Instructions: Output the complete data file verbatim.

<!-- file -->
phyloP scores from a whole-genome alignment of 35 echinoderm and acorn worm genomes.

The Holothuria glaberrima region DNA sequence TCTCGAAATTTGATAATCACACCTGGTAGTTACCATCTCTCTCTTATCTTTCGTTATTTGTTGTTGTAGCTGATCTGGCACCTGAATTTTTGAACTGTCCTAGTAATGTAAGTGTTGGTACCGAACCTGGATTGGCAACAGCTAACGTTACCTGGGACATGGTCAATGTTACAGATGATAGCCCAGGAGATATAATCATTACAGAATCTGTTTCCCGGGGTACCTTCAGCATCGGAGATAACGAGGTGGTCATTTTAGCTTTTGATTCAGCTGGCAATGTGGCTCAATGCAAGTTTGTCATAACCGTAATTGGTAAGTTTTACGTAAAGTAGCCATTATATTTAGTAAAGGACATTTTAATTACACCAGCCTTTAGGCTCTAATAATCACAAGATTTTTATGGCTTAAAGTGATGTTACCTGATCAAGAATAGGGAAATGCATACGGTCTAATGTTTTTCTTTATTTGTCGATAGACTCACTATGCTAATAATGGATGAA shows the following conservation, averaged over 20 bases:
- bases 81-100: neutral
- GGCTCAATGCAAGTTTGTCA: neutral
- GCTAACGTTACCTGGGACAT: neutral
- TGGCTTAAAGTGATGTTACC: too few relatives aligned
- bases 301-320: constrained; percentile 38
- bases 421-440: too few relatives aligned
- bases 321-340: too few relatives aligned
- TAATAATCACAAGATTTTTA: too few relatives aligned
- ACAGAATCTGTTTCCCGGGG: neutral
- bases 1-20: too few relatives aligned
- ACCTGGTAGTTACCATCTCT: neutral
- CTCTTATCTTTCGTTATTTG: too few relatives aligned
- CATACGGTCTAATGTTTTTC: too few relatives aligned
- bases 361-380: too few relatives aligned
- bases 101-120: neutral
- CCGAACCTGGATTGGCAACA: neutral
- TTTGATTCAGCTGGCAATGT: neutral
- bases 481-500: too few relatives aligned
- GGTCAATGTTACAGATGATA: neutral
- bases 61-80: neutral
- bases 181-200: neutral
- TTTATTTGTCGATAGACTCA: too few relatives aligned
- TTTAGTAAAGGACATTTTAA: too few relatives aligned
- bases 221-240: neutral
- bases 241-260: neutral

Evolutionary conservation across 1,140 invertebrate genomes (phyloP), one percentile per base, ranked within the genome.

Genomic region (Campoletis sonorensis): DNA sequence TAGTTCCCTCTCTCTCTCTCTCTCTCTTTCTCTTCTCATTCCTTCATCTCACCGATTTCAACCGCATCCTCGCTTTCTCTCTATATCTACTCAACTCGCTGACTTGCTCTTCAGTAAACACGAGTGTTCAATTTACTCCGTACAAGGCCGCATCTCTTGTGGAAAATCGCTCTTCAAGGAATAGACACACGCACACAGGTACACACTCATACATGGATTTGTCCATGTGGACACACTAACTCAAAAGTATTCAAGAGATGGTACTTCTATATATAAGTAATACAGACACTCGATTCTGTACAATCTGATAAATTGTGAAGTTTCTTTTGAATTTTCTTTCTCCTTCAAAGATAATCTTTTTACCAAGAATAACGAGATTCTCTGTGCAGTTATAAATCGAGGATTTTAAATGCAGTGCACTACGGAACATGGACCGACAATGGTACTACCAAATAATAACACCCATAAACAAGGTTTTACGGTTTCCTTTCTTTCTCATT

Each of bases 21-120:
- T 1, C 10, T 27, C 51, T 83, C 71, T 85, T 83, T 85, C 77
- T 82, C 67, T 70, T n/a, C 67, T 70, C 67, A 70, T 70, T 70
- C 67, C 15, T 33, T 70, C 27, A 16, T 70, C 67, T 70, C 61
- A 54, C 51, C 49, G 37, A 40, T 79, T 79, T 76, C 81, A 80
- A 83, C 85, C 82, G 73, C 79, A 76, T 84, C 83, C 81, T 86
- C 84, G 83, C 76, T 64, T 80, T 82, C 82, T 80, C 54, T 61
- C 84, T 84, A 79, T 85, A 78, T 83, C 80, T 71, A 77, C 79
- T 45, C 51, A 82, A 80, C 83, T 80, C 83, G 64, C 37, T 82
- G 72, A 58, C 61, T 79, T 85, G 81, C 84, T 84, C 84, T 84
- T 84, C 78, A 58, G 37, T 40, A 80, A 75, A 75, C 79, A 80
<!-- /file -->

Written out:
phyloP scores from a whole-genome alignment of 35 echinoderm and acorn worm genomes.

The Holothuria glaberrima region DNA sequence TCTCGAAATTTGATAATCACACCTGGTAGTTACCATCTCTCTCTTATCTTTCGTTATTTGTTGTTGTAGCTGATCTGGCACCTGAATTTTTGAACTGTCCTAGTAATGTAAGTGTTGGTACCGAACCTGGATTGGCAACAGCTAACGTTACCTGGGACATGGTCAATGTTACAGATGATAGCCCAGGAGATATAATCATTACAGAATCTGTTTCCCGGGGTACCTTCAGCATCGGAGATAACGAGGTGGTCATTTTAGCTTTTGATTCAGCTGGCAATGTGGCTCAATGCAAGTTTGTCATAACCGTAATTGGTAAGTTTTACGTAAAGTAGCCATTATATTTAGTAAAGGACATTTTAATTACACCAGCCTTTAGGCTCTAATAATCACAAGATTTTTATGGCTTAAAGTGATGTTACCTGATCAAGAATAGGGAAATGCATACGGTCTAATGTTTTTCTTTATTTGTCGATAGACTCACTATGCTAATAATGGATGAA shows the following conservation, averaged over 20 bases:
- bases 81-100: neutral
- GGCTCAATGCAAGTTTGTCA: neutral
- GCTAACGTTACCTGGGACAT: neutral
- TGGCTTAAAGTGATGTTACC: too few relatives aligned
- bases 301-320: constrained; percentile 38
- bases 421-440: too few relatives aligned
- bases 321-340: too few relatives aligned
- TAATAATCACAAGATTTTTA: too few relatives aligned
- ACAGAATCTGTTTCCCGGGG: neutral
- bases 1-20: too few relatives aligned
- ACCTGGTAGTTACCATCTCT: neutral
- CTCTTATCTTTCGTTATTTG: too few relatives aligned
- CATACGGTCTAATGTTTTTC: too few relatives aligned
- bases 361-380: too few relatives aligned
- bases 101-120: neutral
- CCGAACCTGGATTGGCAACA: neutral
- TTTGATTCAGCTGGCAATGT: neutral
- bases 481-500: too few relatives aligned
- GGTCAATGTTACAGATGATA: neutral
- bases 61-80: neutral
- bases 181-200: neutral
- TTTATTTGTCGATAGACTCA: too few relatives aligned
- TTTAGTAAAGGACATTTTAA: too few relatives aligned
- bases 221-240: neutral
- bases 241-260: neutral

Evolutionary conservation across 1,140 invertebrate genomes (phyloP), one percentile per base, ranked within the genome.

Genomic region (Campoletis sonorensis): DNA sequence TAGTTCCCTCTCTCTCTCTCTCTCTCTTTCTCTTCTCATTCCTTCATCTCACCGATTTCAACCGCATCCTCGCTTTCTCTCTATATCTACTCAACTCGCTGACTTGCTCTTCAGTAAACACGAGTGTTCAATTTACTCCGTACAAGGCCGCATCTCTTGTGGAAAATCGCTCTTCAAGGAATAGACACACGCACACAGGTACACACTCATACATGGATTTGTCCATGTGGACACACTAACTCAAAAGTATTCAAGAGATGGTACTTCTATATATAAGTAATACAGACACTCGATTCTGTACAATCTGATAAATTGTGAAGTTTCTTTTGAATTTTCTTTCTCCTTCAAAGATAATCTTTTTACCAAGAATAACGAGATTCTCTGTGCAGTTATAAATCGAGGATTTTAAATGCAGTGCACTACGGAACATGGACCGACAATGGTACTACCAAATAATAACACCCATAAACAAGGTTTTACGGTTTCCTTTCTTTCTCATT

Each of bases 21-120:
- T 1, C 10, T 27, C 51, T 83, C 71, T 85, T 83, T 85, C 77
- T 82, C 67, T 70, T n/a, C 67, T 70, C 67, A 70, T 70, T 70
- C 67, C 15, T 33, T 70, C 27, A 16, T 70, C 67, T 70, C 61
- A 54, C 51, C 49, G 37, A 40, T 79, T 79, T 76, C 81, A 80
- A 83, C 85, C 82, G 73, C 79, A 76, T 84, C 83, C 81, T 86
- C 84, G 83, C 76, T 64, T 80, T 82, C 82, T 80, C 54, T 61
- C 84, T 84, A 79, T 85, A 78, T 83, C 80, T 71, A 77, C 79
- T 45, C 51, A 82, A 80, C 83, T 80, C 83, G 64, C 37, T 82
- G 72, A 58, C 61, T 79, T 85, G 81, C 84, T 84, C 84, T 84
- T 84, C 78, A 58, G 37, T 40, A 80, A 75, A 75, C 79, A 80